Severe Heart Failure Management


  • preload reduction: diuretics, opioids, decrease intake, spironolactone
  • afterload reduction: ACE-I, GTN, IABP
  • increase contractility: milrinone, dobutamine, adrenaline, VAD
  • decreased myocardial work: beta-blockers, IABP, VAD
  • increased coronary perfusion and oxygenation: O2, Hb, Stents, CABG, IABP

bold = evidence for decreased mortality


  • sit patient up
  • high flow O2
  • nitrates (IV, SL, TOP) if not hypotensive (consider SNP)
  • NIV +/- intubation
  • urinary catheter
  • DVT prophylaxis (MEDENOX study -> significant decrease in DVT with enoxaparin)
  • inotropes (often used as a bridge to transplant or revascularisation)
  • diuretics if evidence of fluid overload (relief of symptoms, no survival advantage)
  • avoid opioids (may decrease WOB and temporarily decreases cardiac preload but higher rates of intubation)


  • IABP (some data to suggest lower rate of mortality if used early)
  • nesiritide (recombinant human BNP -> diuresis, reduces pre and afterload, reduces ventricular remodelling and fibrosis -> being investigated)
  • VAD or ECMO (e.g. transient cause, bridge to transplant)


  • CPAP: favourable effects on intrathoracic and left ventricular transmural pressure
    -> significant reduction in mortality and intubation rates
  • BIPAP: reduction in intubation, trend to reduction in mortality
  • invasive ventilation: associated with poor prognosis but can produce dramatic improvement


  • loop diuretics (symptomatic relief, no mortality benefit)
  • ACE-Is and ATII-R blockers (improved mortality and hospital admission)
  • beta-blockers (mortality reduction)
  • aldosterone inhibitors – spirinolactone (marked mortality reduction)
  • anticoagulation for very low ejection fraction or AF
  • digoxin (no mortality advantage)
  • biventricular pacing (may benefit some patients)
  • AF: rate control with digoxin, amiodarone and beta-blockers + anticoagulate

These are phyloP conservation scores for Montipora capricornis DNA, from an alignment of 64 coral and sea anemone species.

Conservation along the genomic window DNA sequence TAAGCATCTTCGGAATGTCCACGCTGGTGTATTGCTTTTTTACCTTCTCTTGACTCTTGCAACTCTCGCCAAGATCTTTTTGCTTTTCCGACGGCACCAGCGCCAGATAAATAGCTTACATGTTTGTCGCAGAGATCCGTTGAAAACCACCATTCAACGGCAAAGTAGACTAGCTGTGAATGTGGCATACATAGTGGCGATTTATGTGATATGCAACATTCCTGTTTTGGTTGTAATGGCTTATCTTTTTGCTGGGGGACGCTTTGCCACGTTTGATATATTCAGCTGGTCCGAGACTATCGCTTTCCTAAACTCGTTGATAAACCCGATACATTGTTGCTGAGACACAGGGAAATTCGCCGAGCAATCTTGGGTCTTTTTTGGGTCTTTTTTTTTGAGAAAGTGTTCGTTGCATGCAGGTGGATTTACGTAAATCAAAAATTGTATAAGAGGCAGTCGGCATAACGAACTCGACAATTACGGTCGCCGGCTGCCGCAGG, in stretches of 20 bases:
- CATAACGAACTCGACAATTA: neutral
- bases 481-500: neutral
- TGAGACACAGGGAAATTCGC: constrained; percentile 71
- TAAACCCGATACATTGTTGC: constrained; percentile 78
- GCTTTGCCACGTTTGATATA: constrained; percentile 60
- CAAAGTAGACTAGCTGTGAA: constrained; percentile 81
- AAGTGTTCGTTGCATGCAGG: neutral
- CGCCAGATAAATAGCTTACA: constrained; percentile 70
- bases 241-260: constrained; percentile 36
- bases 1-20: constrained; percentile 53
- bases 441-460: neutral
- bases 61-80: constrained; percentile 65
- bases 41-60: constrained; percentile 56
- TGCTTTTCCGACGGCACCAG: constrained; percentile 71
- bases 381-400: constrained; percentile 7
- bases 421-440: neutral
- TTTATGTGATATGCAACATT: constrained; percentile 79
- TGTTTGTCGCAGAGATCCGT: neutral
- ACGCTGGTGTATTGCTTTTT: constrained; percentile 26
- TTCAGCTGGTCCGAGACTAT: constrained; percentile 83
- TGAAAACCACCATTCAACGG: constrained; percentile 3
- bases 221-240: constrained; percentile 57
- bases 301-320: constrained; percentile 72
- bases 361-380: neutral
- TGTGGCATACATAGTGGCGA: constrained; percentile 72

• ventricular arrhythmias: ICD may be indicated


  • may require urgent surgery for acute MR or AR with APO
  • LVAD: may be used as a bridge or for those not eligible for transplant (mortality reduction apparent but there are major complications)
  • revascularisation: patients with cardiogenic shock do better with revascularisation

CCC 700 6

Critical Care


Chris is an Intensivist and ECMO specialist at the Alfred ICU in Melbourne. He is also a Clinical Adjunct Associate Professor at Monash University. He is a co-founder of the Australia and New Zealand Clinician Educator Network (ANZCEN) and is the Lead for the ANZCEN Clinician Educator Incubator programme. He is on the Board of Directors for the Intensive Care Foundation and is a First Part Examiner for the College of Intensive Care Medicine. He is an internationally recognised Clinician Educator with a passion for helping clinicians learn and for improving the clinical performance of individuals and collectives.

After finishing his medical degree at the University of Auckland, he continued post-graduate training in New Zealand as well as Australia’s Northern Territory, Perth and Melbourne. He has completed fellowship training in both intensive care medicine and emergency medicine, as well as post-graduate training in biochemistry, clinical toxicology, clinical epidemiology, and health professional education.

He is actively involved in in using translational simulation to improve patient care and the design of processes and systems at Alfred Health. He coordinates the Alfred ICU’s education and simulation programmes and runs the unit’s education website, INTENSIVE.  He created the ‘Critically Ill Airway’ course and teaches on numerous courses around the world. He is one of the founders of the FOAM movement (Free Open-Access Medical education) and is co-creator of litfl.com, the RAGE podcast, the Resuscitology course, and the SMACC conference.

His one great achievement is being the father of three amazing children.

On Twitter, he is @precordialthump.

| INTENSIVE | RAGE | Resuscitology | SMACC

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